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Food | Review

Del Mar brings the sumptuous flavors of Spain to the Wharf

By Tom Sietsema

November 10, 2017 at 8:00 AM

Paella is a prize at Del Mar, a bed of short-grained bomba rice topped with a pile of Maine lobster, Key West Pink shrimp, wild calamari and PEI mussels. (Deb Lindsey/For The Washington Post)

After opening four Italian restaurants around Washington, Fabio Trabocchi is switching allegiances. His latest dining destination, the seafood-themed Del Mar in the sprawling District Wharf, is Spanish, a nod to his co-owner's heritage.

"This one's for Maria," Trabocchi's wife, says the James Beard awarding-winning chef of the dramatic, two-story addition to the Southwest waterfront. Spaniards and Italians, says the chef, are linked by many things, one of which is both groups are forever asking "Where are we going to eat?"

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What are we going to eat is more the question at Del Mar, where the initial possibilities embrace hot and cold tapas and move on to whole fish and family-style platters. Expect to see classic Spanish small plates through the eyes of an exacting chef. Briny oysters might show up in a bowl of ice set into a vessel in the shape of a sea snail, and scarlet peppers stuffed with sweet Maryland crab arrive on an orange lake of buttery sea urchin sauce, sharpened with ginger and aged Jerez vinegar. Langoustines, perfumed from their brush with hot charcoal, make for succulent garnishes.

Txangurro features jumbo lump crab, sweet red piquillo peppers, langoustine and sea urchin sauce. (Deb Lindsey/For The Washington Post)
Lunchtime diners sit below a giant fish sculpture, one of several elaborate pieces of art that fill the main dining room. (Deb Lindsey/For The Washington Post)

Of course there's Iberico ham. Displayed on a cart with a sharp knife, the rosy marbled flesh is best enjoyed as aged shoulder meat (paleta), slices of which are draped on the dome of a white votive so the fat is gently warmed. Ham also stars in a trio of crisp fritters whose centers release a rivulet of bechamel flavored with well-marbled Mangalitsa ham, from a heritage breed of pig originating in Hungary.

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The ground floor dining room shows off the work of a Barcelona-based designer and nine craftsmen from Galicia, who over the course of 10 weeks unpacked and assembled the contents of nine containers of furniture and artwork. The eye candy includes lighting in the form of a giant fish sculpture swimming above diners' heads, hand-painted blue tiles depicting both a mermaid and a merman, and the snazzy jackets — seersucker interspersed with floral prints — worn by the servers. The second story, which has its own kitchen, includes several luxe private dining rooms and a Potomac-facing terrace, expected to see guests next spring.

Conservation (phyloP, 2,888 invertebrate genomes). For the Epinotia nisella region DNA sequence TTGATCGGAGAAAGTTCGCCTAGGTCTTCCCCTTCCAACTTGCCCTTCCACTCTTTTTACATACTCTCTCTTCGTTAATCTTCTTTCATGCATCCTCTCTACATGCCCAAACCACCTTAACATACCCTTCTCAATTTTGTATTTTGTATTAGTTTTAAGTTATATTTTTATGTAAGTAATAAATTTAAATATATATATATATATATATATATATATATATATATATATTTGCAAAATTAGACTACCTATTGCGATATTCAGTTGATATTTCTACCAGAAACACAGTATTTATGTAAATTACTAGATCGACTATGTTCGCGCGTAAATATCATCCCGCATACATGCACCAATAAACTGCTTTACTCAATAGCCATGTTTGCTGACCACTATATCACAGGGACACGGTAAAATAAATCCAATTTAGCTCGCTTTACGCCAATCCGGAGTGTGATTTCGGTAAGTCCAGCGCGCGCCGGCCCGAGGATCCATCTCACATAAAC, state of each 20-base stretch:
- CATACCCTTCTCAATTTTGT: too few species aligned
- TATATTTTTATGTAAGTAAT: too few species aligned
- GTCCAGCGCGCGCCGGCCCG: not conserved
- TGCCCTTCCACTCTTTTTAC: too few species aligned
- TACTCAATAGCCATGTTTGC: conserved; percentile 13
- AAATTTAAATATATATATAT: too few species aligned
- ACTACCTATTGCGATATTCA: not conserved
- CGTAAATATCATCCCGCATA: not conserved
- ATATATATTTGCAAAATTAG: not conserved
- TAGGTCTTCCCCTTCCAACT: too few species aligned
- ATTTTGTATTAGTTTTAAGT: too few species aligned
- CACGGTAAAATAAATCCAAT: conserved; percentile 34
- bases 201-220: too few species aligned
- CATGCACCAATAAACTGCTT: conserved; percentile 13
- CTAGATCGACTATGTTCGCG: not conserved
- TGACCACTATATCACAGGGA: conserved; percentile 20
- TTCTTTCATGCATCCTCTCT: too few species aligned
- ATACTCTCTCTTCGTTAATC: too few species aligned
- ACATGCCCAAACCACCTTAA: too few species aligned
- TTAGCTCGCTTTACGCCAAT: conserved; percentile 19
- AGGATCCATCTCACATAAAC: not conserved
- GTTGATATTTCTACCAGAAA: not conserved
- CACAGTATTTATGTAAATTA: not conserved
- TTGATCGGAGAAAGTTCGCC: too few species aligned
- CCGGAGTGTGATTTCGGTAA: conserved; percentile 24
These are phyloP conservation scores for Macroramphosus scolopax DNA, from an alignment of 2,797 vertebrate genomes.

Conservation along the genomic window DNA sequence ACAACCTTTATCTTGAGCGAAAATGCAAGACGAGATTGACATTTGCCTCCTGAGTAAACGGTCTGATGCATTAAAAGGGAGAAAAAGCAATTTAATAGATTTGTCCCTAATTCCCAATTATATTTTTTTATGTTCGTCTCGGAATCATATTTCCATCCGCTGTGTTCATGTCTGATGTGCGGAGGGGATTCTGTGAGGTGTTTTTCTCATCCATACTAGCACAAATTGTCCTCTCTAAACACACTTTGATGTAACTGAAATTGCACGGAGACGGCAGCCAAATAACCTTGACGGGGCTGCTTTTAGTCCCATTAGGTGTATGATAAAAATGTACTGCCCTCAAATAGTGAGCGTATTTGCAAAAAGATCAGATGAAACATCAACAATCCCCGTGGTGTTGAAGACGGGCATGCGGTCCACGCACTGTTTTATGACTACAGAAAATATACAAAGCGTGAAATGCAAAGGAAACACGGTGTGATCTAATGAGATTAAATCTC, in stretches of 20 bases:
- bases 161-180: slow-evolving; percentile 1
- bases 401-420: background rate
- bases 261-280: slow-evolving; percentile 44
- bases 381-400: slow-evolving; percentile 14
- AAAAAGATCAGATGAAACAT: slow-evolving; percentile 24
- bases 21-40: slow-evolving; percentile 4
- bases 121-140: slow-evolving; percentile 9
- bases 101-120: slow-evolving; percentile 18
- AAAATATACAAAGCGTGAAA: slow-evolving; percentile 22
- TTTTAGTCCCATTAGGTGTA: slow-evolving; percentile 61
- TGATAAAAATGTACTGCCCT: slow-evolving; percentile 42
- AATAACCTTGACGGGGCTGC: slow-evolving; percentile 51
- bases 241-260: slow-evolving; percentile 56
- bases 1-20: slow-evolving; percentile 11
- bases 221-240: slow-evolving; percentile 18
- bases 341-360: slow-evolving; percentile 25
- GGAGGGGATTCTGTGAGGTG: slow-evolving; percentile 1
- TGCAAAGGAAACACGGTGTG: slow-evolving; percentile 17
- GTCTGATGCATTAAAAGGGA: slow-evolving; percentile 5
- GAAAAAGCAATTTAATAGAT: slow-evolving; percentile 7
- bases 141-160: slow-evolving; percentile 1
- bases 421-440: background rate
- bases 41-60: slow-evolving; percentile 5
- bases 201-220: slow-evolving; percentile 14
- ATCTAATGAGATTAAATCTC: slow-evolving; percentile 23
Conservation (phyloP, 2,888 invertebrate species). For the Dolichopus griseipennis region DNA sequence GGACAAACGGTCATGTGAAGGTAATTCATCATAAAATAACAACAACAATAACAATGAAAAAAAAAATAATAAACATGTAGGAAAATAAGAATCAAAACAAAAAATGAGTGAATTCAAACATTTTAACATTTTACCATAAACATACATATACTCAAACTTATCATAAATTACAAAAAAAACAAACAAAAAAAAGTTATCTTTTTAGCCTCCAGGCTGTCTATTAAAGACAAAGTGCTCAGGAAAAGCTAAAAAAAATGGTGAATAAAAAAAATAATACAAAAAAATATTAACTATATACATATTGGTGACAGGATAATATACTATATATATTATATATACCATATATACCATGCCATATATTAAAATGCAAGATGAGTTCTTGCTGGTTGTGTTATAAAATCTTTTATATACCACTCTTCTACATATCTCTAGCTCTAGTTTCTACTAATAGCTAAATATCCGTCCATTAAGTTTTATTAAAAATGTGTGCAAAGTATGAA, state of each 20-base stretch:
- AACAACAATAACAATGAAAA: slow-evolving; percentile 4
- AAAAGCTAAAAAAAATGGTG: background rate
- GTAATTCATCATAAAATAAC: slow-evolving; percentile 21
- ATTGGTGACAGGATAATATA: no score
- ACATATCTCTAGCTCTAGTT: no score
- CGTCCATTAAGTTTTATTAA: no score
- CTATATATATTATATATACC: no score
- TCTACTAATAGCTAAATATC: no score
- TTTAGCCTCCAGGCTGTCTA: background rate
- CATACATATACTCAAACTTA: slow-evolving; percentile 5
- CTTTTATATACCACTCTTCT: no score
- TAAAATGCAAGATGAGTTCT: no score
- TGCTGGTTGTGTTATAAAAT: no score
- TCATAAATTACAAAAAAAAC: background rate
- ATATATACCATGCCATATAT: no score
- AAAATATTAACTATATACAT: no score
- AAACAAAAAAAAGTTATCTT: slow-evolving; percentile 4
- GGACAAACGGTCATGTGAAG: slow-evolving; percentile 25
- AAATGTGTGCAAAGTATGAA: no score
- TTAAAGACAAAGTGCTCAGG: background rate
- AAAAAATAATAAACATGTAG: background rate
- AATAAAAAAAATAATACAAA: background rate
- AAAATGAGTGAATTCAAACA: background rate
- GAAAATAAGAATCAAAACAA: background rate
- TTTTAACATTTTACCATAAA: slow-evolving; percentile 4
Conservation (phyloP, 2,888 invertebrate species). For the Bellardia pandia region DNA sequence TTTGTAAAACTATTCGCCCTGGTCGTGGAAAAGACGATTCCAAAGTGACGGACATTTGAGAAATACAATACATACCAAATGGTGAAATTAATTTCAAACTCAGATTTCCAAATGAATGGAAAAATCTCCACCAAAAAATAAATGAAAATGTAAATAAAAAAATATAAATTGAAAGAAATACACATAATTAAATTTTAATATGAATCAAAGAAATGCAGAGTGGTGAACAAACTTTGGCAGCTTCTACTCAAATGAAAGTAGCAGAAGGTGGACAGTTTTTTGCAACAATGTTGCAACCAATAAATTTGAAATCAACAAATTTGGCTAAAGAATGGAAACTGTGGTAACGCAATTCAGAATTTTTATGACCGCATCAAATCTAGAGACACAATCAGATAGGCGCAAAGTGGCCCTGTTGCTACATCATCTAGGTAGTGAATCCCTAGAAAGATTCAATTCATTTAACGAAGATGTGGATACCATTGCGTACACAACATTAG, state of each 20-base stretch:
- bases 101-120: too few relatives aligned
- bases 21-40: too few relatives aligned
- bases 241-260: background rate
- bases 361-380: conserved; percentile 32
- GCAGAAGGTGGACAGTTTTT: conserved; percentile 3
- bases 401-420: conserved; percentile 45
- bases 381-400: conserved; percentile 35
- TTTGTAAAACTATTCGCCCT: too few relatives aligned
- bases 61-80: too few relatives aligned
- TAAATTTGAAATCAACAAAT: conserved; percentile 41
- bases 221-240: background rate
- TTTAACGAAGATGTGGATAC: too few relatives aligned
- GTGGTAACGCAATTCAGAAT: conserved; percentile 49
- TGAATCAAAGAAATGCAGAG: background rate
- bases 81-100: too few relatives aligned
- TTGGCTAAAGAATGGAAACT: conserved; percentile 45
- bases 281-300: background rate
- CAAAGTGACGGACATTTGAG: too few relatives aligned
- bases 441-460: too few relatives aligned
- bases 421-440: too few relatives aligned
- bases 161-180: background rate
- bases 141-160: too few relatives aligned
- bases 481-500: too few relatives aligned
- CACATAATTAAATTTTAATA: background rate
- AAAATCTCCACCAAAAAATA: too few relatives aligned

If you only get one dish, make it paella and ask for the pan with seafood: lobster, calamari, mussels and prawns that taste straight out of the ocean, arranged on short-grained bomba rice that's cooked as it should be, "with crispy parts that families fight over," jokes a server. The Spanish classic, cooked on a dedicated paella stove, needs nothing but a fork to enjoy, although the accompanying aioli nudges the dish into bucket-list territory.

Flan is a fitting finale with vanilla custard, blood orange and meringue. (Deb Lindsey/For The Washington Post)
Chef Fabio Trabocchi and his wife, Maria, went Spanish with their fifth restaurant in the District. (Deb Lindsey/For The Washington Post)

Excess (exuberance?) is a Trabocchi trademark. Exhibit Z at Del Mar is a plate of warm churros with tunnels of hazelnut-flavored chocolate in each cinnamon-sugar-sprinkled wand. Given the richness of everything that's come before, the silken flan, hinting of maple and served with blood orange marmalade and tiny basil meringues, is my inclination.

Trabocchi can be seen center stage in the exhibition kitchen, where he figures he'll be through January, until chef Brinn Sinnott takes over. The move will find Sinnott wearing two toques as culinary director for both Del Mar and Fiola Mare, the Trabocchis breezy Italian seafood restaurant in Georgetown, which Maria Trabocchi says may someday be linked by a boat to ferry guests from one destination to the other.

In typical generous fashion, she wants to stock the vessel with oysters and beer.

791 Wharf St. SW. 202-525-1402. delmardc.com. Entrees, $30 to $80 (for whole fish).

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Tom Sietsema has been the Washington Post food critic since 2000. In leaner years, he worked for the Microsoft Corporation, where he launched sidewalk.com; the Seattle Post-Intelligencer; the San Francisco Chronicle; and the Milwaukee Journal. A graduate of the School of Foreign Service at Georgetown University, he has also written for Food & Wine,

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